To demonstrate the credibility of digital scholarship, Anvil will involve both traditional and digital scholars in our peer review and acquisitions procedures. Drawing upon prior work on evaluating digital scholarship, we also will develop and implement rigorous standards for acceptance by Anvil. That acceptance will be contingent upon the rationale for the project’s being digital and for what the project contributes to the state of the (digital) art in the humanities, as well as the project’s contribution to the overall body of scholarship in its subject area. By carefully editing (in the senses of acquisitions editing, developmental editing, line editing, copy editing) the work, Anvil aims to demonstrate both the value of the publisher’s role in the digital humanities and the value of digital work to humanities disciplines.

Platforms and Technical Skills

Anvil believes that a digital humanities publisher needs to be platform-independent: that is, the published works must be displayed in their native environments, so as to avoid the substantial costs and headaches of re-authoring complex works for the sake of making them suitable for a one-size-fits all authoring/viewing environment. Anvil thus focuses on providing editorial, marketing, distribution, cataloging, and preservation services rather than platforms in order to make electronic publishing of complex works economically feasible and to allow authors the fullest possible creative freedom. To facilitate the sustainability and reusability of digital scholarship, Anvil will encourage the use of open platforms, open licenses and open web standards. Anvil also uses the Internet Archive’s Archive-It service to catalog and store titles in the Internet Archive and in LOCKSS, and is exploring a similar arrangement with HathiTrust. For some works that can be more constrained in their technical approaches, Anvil may provide hosting, but many Anvil publications will be hosted in their native environments, marked as Anvil publications and made available in Anvil’s catalog. Anvil thus explores what it means to publish in a disaggregated environment where some services are provided through partnerships.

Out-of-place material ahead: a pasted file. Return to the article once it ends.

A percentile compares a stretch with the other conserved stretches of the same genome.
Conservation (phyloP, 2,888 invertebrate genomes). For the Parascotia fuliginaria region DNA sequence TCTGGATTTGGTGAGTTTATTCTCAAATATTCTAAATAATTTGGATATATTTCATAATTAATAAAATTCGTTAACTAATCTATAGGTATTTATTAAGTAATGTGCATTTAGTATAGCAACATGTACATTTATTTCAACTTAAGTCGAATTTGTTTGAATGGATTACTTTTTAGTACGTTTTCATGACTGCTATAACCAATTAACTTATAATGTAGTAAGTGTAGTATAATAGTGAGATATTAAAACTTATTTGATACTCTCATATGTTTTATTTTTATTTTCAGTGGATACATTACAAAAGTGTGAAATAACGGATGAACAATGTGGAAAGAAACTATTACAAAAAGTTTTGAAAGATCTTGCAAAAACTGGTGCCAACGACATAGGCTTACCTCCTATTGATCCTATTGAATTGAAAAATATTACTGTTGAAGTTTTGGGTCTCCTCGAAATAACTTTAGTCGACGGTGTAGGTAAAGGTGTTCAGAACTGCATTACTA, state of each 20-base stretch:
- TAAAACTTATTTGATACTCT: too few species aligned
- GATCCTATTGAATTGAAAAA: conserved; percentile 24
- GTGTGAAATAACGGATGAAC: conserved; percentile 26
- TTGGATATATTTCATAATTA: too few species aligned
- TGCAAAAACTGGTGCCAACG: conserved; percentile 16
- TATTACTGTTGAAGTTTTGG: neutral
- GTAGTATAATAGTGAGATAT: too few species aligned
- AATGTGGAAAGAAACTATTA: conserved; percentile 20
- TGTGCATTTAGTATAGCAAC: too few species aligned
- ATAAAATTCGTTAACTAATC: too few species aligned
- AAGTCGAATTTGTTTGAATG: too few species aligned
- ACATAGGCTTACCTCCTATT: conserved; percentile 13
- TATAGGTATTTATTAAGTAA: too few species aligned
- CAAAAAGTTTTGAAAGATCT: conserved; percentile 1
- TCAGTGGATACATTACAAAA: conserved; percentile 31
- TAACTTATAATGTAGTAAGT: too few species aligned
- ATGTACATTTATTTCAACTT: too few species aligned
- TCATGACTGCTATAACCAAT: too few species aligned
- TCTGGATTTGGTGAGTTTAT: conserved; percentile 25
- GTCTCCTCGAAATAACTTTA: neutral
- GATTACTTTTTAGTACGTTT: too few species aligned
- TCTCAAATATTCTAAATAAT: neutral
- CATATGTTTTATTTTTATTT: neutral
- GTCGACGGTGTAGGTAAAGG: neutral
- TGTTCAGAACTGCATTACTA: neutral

Business Models

Core to Anvil’s mission is making publications available as open access, an approach consistent with the values and practices of the digital humanities community. Unfortunately, no single model for sustaining open monograph publishing has yet emerged. As Anvil explores how to provide the funding necessary to sustain digital publishing, it will experiment with several approaches, such as membership, fee-for service, sales of distilled app versions of Anvil titles, and grant funding.